Not by means of slack endeavour,
Not by means of feeble effort,
Is this Nibbana to be achieved,
Release from all suffering.
This young man [by my side]
Is a supreme man indeed:
He carries about his final body,
Having conquered Mara and his mount.
SN, 21. Bhikkhusamyutta, 4 "The Newly Ordained Bhikkhu"
A head of gray hairs
doesn't mean one's an elder.
Advanced in years,
one's called an old fool.
But one in whom there is
he's called an elder,
his impurities disgorged,
Wizard in the Forest wrote:What did the Buddha say?
Wizard in the Forest wrote:Since I began study and practice in the doctrine and the discipline much earlier and longer than some people who began later and have less experience, I feel fear to speak of what I know for fear of sounding conceited, arrogant, and dismissed as juvenile because they are still older than me.
The Venerable Sariputta’s humility was as great as his patience. He was willing to receive correction from anyone, not only with submission but with gratitude. It is told in the commentary to the Devaputta Samyutta, Susima Sutta, that once, through a momentary negligence, a corner of the Elder’s under-robe was hanging down, and a seven-year-old novice, seeing this, pointed it out to him. The Venerable Sariputta stepped aside at once and arranged the garment in the proper equally-circular way. Then he stood before the novice with folded hands, saying, “Now it is correct, teacher!”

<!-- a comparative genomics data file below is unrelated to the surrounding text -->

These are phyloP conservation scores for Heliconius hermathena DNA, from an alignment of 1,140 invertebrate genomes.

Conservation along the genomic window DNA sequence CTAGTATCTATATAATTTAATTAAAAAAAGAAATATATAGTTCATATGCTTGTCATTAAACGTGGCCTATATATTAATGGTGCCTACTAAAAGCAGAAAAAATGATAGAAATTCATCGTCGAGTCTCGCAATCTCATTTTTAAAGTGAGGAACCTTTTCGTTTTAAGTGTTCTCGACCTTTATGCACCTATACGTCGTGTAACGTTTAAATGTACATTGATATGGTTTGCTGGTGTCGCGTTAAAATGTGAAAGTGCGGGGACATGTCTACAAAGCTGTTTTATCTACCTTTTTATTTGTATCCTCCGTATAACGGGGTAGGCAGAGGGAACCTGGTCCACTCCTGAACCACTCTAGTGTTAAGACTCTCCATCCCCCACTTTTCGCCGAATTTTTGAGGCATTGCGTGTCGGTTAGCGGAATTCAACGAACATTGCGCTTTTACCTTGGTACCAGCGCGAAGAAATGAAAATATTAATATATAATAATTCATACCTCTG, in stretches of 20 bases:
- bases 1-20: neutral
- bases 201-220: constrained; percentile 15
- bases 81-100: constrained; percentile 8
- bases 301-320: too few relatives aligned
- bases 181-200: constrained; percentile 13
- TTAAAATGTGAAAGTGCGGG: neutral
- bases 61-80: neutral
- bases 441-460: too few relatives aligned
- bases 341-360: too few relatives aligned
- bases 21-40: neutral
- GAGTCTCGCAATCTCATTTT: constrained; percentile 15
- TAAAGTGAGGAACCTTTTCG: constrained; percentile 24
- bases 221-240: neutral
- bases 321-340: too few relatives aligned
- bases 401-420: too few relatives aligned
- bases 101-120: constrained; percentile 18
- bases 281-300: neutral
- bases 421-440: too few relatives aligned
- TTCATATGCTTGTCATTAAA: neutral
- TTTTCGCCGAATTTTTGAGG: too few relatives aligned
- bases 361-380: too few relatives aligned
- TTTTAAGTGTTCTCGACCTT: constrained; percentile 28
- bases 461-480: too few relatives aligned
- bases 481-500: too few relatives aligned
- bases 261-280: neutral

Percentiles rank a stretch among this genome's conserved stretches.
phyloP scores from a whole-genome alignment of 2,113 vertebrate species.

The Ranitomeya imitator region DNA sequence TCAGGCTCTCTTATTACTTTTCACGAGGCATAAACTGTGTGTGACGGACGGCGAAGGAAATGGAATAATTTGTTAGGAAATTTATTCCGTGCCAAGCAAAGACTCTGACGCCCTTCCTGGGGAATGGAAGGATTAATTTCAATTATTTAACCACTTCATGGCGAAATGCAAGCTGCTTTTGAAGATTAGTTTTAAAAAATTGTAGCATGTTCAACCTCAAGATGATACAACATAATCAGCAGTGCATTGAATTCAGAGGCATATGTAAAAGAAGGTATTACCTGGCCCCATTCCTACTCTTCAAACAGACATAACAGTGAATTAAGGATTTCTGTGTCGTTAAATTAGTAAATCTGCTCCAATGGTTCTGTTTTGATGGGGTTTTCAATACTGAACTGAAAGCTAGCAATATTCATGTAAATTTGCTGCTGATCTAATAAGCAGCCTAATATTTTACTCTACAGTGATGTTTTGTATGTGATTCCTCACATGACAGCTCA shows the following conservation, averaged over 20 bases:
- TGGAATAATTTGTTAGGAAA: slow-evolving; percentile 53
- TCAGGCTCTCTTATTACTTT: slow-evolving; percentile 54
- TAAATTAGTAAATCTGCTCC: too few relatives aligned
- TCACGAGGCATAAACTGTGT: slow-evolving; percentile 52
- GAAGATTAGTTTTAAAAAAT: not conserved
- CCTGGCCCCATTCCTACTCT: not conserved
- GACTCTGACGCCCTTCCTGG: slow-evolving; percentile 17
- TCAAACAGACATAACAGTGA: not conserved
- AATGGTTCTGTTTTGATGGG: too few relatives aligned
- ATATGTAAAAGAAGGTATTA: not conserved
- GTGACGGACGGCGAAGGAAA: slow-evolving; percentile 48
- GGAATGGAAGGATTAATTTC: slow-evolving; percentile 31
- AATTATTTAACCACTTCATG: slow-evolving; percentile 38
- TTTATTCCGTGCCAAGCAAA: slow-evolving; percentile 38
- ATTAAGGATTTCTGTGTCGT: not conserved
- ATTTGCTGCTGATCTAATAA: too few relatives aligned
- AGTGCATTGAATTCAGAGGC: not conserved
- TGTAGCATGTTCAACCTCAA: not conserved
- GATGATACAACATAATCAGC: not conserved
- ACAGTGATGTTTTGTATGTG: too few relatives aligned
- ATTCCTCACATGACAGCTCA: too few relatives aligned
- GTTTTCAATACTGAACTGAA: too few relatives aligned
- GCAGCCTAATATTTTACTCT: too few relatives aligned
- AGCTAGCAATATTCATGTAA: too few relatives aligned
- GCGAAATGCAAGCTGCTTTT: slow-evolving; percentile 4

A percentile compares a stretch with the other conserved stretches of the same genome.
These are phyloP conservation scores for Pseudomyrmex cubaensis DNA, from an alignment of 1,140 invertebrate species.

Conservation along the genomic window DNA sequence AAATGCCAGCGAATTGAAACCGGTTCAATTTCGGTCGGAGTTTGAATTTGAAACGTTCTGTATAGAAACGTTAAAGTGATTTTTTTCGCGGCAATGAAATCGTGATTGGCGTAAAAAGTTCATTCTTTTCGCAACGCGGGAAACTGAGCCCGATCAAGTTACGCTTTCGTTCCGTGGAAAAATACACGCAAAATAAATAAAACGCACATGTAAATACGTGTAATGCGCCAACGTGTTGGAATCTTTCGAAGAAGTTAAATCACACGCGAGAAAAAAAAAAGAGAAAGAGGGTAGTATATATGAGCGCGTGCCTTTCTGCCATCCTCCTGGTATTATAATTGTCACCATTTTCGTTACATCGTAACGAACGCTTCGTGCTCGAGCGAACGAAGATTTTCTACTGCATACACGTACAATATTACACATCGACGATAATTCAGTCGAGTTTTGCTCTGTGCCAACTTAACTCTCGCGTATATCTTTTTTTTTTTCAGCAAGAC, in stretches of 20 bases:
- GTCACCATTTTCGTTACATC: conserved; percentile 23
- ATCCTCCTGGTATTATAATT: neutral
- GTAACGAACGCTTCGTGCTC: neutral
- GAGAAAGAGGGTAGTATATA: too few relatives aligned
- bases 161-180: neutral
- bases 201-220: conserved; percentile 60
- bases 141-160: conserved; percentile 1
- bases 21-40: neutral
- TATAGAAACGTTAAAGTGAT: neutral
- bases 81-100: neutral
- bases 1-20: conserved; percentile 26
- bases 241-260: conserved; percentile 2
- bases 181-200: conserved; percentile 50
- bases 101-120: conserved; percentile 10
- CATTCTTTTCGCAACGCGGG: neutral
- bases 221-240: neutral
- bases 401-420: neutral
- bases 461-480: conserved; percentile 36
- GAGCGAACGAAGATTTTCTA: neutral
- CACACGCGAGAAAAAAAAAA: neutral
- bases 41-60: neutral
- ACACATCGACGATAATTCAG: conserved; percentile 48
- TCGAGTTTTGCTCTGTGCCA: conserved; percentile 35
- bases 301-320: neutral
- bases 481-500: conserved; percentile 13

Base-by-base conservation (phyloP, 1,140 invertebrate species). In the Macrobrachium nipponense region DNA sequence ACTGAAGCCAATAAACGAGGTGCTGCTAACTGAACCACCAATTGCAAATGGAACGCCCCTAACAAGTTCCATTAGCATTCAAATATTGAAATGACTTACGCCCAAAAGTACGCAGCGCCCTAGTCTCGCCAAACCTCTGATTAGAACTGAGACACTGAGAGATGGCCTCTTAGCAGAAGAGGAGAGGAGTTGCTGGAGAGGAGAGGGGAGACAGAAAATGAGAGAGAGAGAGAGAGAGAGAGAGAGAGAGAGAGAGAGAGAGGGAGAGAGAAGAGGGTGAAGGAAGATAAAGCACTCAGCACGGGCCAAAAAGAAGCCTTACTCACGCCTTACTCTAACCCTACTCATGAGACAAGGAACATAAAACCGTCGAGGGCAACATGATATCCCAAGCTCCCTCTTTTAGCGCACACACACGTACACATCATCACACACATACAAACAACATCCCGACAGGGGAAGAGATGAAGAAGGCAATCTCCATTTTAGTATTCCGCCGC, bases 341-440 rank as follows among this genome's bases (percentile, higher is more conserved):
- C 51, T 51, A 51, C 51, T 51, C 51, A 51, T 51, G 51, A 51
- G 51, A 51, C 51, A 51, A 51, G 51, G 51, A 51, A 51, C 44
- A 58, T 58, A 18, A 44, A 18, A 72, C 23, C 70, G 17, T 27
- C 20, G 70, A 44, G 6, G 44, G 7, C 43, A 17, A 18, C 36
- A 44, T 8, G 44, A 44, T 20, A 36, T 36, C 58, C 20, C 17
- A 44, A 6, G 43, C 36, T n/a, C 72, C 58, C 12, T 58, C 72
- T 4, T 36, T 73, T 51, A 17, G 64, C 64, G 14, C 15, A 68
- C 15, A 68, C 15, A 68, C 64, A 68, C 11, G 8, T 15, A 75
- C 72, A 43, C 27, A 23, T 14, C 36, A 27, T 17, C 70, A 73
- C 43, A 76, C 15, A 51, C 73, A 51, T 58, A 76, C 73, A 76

There is a reference to this incident in the Questions of Milinda, where these verses are ascribed to the Venerable Sariputta:
One who this very day, at the age of seven, has gone forth—
If he should me, I accept it with (bended) head.
At sight of him, I give him ardent zeal and regard.
With respect may I again and again set him in the teacher’s place!
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